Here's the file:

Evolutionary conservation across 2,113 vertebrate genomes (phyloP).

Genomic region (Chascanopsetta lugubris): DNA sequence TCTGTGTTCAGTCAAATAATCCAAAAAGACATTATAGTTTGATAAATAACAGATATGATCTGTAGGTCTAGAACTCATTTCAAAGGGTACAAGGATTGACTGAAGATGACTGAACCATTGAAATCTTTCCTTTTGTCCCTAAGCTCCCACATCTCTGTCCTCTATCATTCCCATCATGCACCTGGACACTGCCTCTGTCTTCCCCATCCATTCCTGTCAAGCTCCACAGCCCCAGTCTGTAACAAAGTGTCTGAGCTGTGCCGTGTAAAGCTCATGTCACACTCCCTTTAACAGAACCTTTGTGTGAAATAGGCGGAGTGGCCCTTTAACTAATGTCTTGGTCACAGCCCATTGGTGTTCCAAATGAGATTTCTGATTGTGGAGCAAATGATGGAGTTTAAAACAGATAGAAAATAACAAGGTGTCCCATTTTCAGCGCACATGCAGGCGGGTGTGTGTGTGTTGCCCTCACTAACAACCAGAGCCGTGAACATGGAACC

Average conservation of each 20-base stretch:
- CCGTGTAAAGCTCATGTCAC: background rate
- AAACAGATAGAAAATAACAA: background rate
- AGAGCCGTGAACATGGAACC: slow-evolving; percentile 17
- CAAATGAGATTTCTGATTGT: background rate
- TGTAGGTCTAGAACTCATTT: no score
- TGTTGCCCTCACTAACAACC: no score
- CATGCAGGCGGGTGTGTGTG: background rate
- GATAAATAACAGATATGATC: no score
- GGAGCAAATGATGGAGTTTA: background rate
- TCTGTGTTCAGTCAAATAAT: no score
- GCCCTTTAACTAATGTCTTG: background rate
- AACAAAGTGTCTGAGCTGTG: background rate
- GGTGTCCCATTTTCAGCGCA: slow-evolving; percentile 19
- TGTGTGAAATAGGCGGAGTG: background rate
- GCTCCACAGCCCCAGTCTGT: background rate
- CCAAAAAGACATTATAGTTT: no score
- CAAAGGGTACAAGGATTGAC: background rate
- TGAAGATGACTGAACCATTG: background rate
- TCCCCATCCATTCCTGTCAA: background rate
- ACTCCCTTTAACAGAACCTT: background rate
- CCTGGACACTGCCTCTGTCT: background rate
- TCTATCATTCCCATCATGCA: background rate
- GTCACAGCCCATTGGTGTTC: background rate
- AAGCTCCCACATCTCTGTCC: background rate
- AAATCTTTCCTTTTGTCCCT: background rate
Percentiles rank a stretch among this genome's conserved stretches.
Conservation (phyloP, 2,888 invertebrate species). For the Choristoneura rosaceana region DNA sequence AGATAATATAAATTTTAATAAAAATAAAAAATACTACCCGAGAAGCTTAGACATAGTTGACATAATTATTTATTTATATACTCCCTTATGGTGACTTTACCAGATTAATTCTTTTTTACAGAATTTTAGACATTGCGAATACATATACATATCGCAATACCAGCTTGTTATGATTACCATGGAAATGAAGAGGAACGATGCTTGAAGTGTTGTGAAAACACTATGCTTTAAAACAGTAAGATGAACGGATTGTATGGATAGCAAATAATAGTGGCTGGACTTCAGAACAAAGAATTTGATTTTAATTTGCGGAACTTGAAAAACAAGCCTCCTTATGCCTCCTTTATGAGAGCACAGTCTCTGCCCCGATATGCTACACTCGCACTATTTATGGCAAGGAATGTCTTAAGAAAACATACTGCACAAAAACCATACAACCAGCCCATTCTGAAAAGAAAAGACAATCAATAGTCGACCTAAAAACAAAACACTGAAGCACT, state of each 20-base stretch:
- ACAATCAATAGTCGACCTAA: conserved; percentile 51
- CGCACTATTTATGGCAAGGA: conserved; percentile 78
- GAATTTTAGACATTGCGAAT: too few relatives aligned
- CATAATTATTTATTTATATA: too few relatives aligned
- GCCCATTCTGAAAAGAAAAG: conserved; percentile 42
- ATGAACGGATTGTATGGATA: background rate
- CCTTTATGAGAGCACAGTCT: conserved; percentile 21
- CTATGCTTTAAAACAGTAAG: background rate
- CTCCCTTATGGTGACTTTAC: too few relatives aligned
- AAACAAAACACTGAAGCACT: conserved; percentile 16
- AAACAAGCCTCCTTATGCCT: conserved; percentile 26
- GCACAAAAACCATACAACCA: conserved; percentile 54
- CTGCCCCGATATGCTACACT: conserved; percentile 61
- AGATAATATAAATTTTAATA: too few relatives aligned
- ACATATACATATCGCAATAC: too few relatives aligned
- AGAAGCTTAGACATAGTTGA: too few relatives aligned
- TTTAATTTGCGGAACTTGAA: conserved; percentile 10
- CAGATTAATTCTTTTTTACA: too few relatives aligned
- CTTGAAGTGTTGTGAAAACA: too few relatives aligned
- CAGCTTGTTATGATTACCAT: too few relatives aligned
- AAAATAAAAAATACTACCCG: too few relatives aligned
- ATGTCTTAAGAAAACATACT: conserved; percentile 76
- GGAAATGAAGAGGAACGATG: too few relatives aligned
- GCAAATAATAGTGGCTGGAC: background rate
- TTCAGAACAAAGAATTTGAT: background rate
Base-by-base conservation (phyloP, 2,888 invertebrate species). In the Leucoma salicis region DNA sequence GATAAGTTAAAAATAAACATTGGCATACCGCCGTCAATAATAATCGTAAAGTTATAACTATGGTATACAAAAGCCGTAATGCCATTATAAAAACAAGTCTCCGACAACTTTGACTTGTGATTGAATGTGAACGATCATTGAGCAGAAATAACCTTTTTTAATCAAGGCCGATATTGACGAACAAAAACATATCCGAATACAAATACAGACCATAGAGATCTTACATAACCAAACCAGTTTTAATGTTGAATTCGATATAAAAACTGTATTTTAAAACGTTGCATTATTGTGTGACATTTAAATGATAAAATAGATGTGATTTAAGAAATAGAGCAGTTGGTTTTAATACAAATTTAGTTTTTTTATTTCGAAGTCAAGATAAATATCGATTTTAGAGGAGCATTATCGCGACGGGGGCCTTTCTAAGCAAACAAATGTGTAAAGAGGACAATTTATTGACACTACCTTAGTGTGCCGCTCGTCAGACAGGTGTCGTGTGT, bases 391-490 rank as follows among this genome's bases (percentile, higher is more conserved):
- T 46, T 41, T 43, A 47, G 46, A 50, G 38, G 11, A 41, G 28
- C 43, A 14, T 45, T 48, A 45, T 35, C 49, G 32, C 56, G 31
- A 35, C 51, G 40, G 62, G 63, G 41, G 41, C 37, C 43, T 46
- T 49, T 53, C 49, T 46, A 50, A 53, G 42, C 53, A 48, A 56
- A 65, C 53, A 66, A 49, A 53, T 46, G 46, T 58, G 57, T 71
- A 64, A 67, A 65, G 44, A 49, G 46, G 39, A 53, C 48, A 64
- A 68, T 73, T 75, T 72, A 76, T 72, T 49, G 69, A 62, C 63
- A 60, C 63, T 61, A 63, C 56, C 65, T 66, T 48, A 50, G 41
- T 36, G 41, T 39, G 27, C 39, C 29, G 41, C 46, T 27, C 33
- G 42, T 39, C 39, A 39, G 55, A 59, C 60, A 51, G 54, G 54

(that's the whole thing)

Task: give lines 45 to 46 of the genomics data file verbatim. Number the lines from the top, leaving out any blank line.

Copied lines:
- ACATATACATATCGCAATAC: too few relatives aligned
- AGAAGCTTAGACATAGTTGA: too few relatives aligned